Morphine is an extremely potent opiate analgesic drug. In clinical medicine, morphine is regarded as the benchmark for analgesics used to relieve pain due to its effectiveness. Like other opioids OxyContin, Percocet, Percodan,Dilaudid, and diamorphine (heroin), morphine acts directly on the central nervous system to relieve pain.
Morphine has a high potential for addiction because tolerance and dependence develop very rapidly.
Morphine was the most commonly abused analgesic in the world until diamorphine (heroin) was synthesized. Morphine became a controlled substance in the U.S. in 1914. Possession without a subscription is a criminal offense.
The common effects of morphine euphoria, heightened ambition, nervousness, relaxation, and drowsiness. when taken in large doses a very serious narcotic habit can develop in a matter of weeks.
The withdrawal symptoms of morphine are usually experienced within 6 to 12 hours of the last administration. Symptoms include watery eyes, insomnia, diarrhea, runny nose, yawning, dysphoria, sweating and in most cases a strong drug craving. As withdrawal progresses, severe headache, restlessness, irritability, loss of appetite, body aches, severe abdominal pain, nausea, and uncontrollable tremors may occur. Craving for the drug continues to increase, and severe depression and vomiting are very common.
If withdrawal becomes acute, heart rate and blood pressure increase significantly, leading to possible heart attack or stroke.
Chills or cold flashes with goose bumps (“cold turkey”) alternating with flushing (hot flashes), kicking movements of the legs (“kicking the habit”) and excessive sweating are also characteristic symptoms. Severe pains in the bones and muscles of the back and extremities occur, as do muscle spasms. At any point during this process, a suitable narcotic can be administered that will dramatically reverse the withdrawal symptoms.
Major withdrawal symptoms peak between 48 and 96 hours after the last dose and subside after about 8 to 12 days. Psychological withdrawal from morphine, however, is a very long and painful process. Addicts often suffer severe depression, anxiety, insomnia, mood swings, amnesia, low self-esteem, confusion, paranoia, and other psychological disorders.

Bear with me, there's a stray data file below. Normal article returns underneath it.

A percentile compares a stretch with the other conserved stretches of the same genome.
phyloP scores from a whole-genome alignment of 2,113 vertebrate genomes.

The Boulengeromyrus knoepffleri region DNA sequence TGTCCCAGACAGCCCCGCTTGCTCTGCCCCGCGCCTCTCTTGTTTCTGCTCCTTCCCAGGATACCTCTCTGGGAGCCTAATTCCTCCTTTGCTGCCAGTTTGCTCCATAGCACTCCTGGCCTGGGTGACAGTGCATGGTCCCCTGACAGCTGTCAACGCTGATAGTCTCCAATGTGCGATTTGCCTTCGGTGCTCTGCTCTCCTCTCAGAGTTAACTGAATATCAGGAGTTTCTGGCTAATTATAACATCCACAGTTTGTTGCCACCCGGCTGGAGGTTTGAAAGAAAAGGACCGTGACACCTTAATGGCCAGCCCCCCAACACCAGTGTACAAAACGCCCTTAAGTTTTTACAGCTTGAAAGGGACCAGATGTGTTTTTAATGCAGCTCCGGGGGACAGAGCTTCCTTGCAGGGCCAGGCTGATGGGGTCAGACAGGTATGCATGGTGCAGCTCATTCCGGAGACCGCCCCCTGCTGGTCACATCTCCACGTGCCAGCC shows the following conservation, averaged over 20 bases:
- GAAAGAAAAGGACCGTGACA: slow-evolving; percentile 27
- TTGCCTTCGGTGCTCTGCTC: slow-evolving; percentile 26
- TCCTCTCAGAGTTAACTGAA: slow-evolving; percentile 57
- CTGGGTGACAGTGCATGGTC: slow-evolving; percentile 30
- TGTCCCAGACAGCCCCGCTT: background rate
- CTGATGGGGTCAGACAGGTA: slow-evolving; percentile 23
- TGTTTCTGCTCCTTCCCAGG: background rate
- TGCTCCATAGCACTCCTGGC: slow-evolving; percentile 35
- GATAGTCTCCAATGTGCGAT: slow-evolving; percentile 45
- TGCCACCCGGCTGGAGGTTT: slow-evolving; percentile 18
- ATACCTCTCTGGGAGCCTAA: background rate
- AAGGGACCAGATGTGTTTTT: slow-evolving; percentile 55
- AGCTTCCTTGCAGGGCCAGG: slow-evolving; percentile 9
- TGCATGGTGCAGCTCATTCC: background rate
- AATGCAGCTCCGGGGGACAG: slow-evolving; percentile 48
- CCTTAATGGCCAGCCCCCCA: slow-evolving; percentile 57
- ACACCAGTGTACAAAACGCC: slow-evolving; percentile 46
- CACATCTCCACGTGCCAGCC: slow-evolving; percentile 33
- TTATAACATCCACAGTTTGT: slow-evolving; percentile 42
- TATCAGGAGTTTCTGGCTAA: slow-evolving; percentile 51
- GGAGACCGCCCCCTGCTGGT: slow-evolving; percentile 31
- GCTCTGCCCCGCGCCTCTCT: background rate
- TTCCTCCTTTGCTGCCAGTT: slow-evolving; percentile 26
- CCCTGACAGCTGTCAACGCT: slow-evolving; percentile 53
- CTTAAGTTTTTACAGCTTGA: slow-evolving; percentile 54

Without treatment, the psychological dependence on morphine can last a lifetime. There is a good chance that relapse will occur unless a change occurs in both the physical environment and behavioral motivators that contributed to the abuse. Abusers of morphine (and heroin), have one of the highest relapse rates among all drug users.
In addition, opiate addicts show increased risk of infection such as increased pneumonia, tuberculosis and HIV. This has led scientists to believe that morphine may also affect the immune system, further indicating a need for medically supervised detoxification.
Self detoxification from morphine is rarely successful and can be dangerous. Morphine addiction withdrawal can cause physical and emotional trauma. Methadone or other illicit drugs are often used to ease the distress of morphine withdrawal, creating a potential for further abuse.
The most successful detoxification and withdrawal scenario involves an inpatient setting removed from the normal stresses of living and the routines of the patient’s morphine addiction. Medically supervised detoxification, followed by social therapy and psychotherapy, offers the best chance for a full recovery.